1. Cancer Biology
  2. Computational and Systems Biology
Download icon

Somatic mutations in early metazoan genes disrupt regulatory links between unicellular and multicellular genes in cancer

  1. Anna S Trigos
  2. Richard B Pearson
  3. Anthony T Papenfuss
  4. David L Goode  Is a corresponding author
  1. Peter MacCallum Cancer Centre, Australia
  2. The University of Melbourne, Australia
Research Article
  • Cited 5
  • Views 2,554
  • Annotations
Cite this article as: eLife 2019;8:e40947 doi: 10.7554/eLife.40947

Abstract

Extensive transcriptional alterations are observed in cancer, many of which activate core biological processes established in unicellular organisms or suppress differentiation pathways formed in metazoans. Through rigorous, integrative analysis of genomics data from a range of solid tumours, we show many transcriptional changes in tumours are tied to mutations disrupting regulatory interactions between unicellular and multicellular genes within human gene regulatory networks (GRNs). Recurrent point mutations were enriched in regulator genes linking unicellular and multicellular subnetworks, while copy-number alterations affected downstream target genes in distinctly unicellular and multicellular regions of the GRN. Our results depict drivers of tumourigenesis as genes that created key regulatory links during the evolution of early multicellular life, whose dysfunction creates widespread dysregulation of primitive elements of the GRN. Several genes we identified as important in this process were associated with drug response, demonstrating the potential clinical value of our approach.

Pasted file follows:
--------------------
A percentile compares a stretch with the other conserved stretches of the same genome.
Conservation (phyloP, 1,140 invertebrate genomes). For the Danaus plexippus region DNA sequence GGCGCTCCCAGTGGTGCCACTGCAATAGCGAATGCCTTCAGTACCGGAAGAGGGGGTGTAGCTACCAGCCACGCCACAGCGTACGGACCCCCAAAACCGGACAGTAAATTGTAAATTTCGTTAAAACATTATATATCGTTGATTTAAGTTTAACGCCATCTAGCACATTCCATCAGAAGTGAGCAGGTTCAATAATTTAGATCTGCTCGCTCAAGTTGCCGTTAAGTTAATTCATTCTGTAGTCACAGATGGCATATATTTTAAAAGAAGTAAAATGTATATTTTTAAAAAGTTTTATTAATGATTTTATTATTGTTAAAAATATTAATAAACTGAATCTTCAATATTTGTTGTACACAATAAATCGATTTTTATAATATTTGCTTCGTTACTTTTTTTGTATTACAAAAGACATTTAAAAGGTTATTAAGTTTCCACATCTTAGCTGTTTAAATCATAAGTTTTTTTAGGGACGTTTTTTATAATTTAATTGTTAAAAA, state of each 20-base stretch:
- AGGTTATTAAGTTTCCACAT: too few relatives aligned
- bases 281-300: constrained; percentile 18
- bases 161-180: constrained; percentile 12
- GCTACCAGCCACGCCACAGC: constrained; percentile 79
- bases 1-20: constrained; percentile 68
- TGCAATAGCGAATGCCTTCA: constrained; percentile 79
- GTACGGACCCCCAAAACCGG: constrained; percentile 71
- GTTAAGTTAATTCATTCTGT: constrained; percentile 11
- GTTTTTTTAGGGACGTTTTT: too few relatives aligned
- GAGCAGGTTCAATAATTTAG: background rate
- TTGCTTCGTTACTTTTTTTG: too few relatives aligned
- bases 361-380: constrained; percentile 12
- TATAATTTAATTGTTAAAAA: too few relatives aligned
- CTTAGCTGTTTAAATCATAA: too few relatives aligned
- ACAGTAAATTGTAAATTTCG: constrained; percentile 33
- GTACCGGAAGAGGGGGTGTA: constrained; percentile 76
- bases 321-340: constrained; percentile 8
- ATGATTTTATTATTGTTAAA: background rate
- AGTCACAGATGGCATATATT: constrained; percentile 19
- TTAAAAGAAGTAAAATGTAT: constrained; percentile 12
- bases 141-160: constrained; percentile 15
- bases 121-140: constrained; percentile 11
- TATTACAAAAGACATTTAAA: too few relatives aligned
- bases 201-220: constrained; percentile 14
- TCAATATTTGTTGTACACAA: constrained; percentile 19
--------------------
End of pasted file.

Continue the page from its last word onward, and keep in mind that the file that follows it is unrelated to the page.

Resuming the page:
Article and author information

Author details

  1. Anna S Trigos

    Computational Cancer Biology Program, Peter MacCallum Cancer Centre, Melbourne, Australia
    Competing interests
    The authors declare that no competing interests exist.
  2. Richard B Pearson

    Sir Peter MacCallum Department of Oncology, The University of Melbourne, Melbourne, Australia
    Competing interests
    The authors declare that no competing interests exist.
  3. Anthony T Papenfuss

    Computational Cancer Biology Program, Peter MacCallum Cancer Centre, Melbourne, Australia
    Competing interests
    The authors declare that no competing interests exist.
  4. David L Goode

    Computational Cancer Biology Program, Peter MacCallum Cancer Centre, Melbourne, Australia
    For correspondence
    david.goode@petermac.org
    Competing interests
    The authors declare that no competing interests exist.
    ORCID icon "This ORCID iD identifies the author of this article:" 0000-0002-3277-6562

Funding

University of Melbourne

  • Anna S Trigos

National Health and Medical Research Council

  • Richard B Pearson
  • Anthony T Papenfuss
  • David L Goode

The Peter MacCallum Cancer Centre Foundation

  • David L Goode

The funders had no role in study design, data collection and interpretation, or the decision to submit the work for publication.

Reviewing Editor

  1. Alfonso Valencia, Barcelona Supercomputing Center - BSC, Spain

Publication history

  1. Received: August 9, 2018
  2. Accepted: February 6, 2019
  3. Accepted Manuscript published: February 26, 2019 (version 1)
  4. Version of Record published: March 6, 2019 (version 2)